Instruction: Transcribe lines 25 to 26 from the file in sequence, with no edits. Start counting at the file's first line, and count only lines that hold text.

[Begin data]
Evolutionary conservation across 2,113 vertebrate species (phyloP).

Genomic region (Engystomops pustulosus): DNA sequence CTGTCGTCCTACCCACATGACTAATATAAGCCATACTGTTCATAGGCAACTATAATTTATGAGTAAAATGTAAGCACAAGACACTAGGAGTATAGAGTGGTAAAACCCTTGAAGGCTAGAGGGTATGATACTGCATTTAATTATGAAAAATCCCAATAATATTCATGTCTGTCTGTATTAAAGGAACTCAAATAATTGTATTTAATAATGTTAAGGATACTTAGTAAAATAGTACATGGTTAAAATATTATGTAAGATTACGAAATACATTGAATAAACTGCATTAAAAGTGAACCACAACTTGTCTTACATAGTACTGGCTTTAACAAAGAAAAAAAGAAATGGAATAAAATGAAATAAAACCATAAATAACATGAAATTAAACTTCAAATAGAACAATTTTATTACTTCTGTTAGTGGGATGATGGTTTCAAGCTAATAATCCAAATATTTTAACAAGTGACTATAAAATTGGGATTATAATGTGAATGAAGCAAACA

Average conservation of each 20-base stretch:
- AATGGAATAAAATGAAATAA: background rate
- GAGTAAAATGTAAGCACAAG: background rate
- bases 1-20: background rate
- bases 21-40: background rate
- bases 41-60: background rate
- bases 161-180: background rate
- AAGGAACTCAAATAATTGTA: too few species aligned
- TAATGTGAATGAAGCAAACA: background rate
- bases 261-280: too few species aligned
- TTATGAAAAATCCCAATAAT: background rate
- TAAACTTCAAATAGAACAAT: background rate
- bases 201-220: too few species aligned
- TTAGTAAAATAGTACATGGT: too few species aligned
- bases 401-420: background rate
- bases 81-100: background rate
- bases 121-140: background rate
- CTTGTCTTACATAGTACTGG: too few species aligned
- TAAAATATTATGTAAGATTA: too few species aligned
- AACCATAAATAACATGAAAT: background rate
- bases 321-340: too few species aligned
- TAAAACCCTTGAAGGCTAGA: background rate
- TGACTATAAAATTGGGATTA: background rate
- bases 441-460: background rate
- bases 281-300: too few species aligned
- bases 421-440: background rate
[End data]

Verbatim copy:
- TGACTATAAAATTGGGATTA: background rate
- bases 441-460: background rate